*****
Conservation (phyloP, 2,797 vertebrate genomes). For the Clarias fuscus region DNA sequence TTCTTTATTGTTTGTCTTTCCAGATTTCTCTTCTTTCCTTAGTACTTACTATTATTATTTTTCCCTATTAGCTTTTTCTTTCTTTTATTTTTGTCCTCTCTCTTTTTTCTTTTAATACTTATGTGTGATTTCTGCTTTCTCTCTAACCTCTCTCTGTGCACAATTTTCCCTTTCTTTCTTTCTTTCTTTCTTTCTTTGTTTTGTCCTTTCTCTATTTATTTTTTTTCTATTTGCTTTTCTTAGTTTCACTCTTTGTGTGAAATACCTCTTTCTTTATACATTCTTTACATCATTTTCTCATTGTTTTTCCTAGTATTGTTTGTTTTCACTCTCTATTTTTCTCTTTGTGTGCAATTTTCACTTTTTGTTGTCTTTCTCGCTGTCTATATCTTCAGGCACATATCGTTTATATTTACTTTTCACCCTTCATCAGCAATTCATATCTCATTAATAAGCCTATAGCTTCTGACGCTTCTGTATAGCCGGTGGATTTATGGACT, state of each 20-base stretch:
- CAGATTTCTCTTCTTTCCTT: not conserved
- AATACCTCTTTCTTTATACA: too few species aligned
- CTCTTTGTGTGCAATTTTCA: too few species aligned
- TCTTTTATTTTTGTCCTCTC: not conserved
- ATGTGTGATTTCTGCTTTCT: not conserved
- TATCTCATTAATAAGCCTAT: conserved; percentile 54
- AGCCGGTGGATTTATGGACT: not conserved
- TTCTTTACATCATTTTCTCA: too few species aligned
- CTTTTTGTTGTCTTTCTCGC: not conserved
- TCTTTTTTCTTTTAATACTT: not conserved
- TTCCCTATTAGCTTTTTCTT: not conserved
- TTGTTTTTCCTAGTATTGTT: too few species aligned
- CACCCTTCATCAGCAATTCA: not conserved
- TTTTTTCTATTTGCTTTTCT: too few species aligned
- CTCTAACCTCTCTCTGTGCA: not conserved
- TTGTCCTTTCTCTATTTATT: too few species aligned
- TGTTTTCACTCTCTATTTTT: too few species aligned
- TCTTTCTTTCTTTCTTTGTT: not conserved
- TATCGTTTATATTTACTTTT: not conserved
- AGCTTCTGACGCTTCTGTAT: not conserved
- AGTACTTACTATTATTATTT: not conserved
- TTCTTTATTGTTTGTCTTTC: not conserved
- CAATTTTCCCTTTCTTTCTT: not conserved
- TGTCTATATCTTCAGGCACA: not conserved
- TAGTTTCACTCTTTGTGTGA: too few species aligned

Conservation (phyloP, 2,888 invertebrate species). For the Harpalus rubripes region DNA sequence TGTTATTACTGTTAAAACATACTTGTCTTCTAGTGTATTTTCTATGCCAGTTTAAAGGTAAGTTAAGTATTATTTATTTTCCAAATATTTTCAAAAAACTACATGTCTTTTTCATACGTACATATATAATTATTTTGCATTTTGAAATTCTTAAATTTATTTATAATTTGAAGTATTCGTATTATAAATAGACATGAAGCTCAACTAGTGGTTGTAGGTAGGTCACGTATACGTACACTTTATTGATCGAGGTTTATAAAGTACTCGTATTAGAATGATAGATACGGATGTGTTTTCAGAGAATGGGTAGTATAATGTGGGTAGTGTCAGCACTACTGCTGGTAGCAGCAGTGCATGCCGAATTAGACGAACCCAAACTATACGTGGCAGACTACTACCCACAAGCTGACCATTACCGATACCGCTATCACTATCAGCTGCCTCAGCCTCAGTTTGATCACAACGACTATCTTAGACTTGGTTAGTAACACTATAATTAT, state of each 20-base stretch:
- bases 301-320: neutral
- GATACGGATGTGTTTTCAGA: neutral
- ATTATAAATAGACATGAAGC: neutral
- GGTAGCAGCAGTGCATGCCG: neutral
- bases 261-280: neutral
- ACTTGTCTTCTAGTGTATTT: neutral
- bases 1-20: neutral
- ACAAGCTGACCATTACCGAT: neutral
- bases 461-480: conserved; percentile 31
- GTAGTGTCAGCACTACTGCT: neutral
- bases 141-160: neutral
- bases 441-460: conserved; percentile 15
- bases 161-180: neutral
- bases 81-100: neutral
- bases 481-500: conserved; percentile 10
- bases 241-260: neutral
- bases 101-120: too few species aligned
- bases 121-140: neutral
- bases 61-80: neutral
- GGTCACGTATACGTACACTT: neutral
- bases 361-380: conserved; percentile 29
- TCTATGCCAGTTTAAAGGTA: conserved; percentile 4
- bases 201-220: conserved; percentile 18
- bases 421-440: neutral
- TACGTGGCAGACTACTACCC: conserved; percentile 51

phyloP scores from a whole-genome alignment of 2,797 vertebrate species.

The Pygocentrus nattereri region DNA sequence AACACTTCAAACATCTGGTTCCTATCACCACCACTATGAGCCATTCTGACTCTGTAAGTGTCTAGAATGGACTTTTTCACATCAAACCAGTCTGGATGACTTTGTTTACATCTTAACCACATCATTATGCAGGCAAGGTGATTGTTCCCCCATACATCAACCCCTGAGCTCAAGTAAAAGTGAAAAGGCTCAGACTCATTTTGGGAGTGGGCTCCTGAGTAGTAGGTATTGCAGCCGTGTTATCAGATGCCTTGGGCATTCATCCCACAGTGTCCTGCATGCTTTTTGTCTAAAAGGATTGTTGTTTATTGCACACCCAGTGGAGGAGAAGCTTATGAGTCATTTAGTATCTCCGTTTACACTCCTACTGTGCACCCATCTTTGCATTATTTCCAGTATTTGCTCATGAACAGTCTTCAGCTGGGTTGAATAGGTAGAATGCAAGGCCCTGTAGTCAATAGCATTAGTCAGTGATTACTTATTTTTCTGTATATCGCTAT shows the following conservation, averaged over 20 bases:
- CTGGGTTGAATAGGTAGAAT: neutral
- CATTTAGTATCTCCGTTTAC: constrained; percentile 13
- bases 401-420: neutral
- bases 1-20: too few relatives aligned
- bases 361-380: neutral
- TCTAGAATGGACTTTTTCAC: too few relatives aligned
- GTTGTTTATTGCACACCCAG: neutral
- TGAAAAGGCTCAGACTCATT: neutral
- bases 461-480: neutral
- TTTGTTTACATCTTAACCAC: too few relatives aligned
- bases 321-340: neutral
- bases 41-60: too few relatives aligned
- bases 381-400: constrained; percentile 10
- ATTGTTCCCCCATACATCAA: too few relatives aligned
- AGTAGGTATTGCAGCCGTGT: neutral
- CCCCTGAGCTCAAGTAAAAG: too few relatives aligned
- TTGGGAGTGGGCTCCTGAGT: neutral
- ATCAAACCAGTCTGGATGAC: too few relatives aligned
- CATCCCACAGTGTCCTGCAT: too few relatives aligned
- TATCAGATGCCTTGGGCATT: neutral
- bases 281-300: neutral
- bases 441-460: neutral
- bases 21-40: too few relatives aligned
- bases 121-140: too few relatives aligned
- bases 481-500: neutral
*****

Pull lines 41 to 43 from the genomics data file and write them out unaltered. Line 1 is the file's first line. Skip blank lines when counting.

- bases 81-100: neutral
- bases 481-500: conserved; percentile 10
- bases 241-260: neutral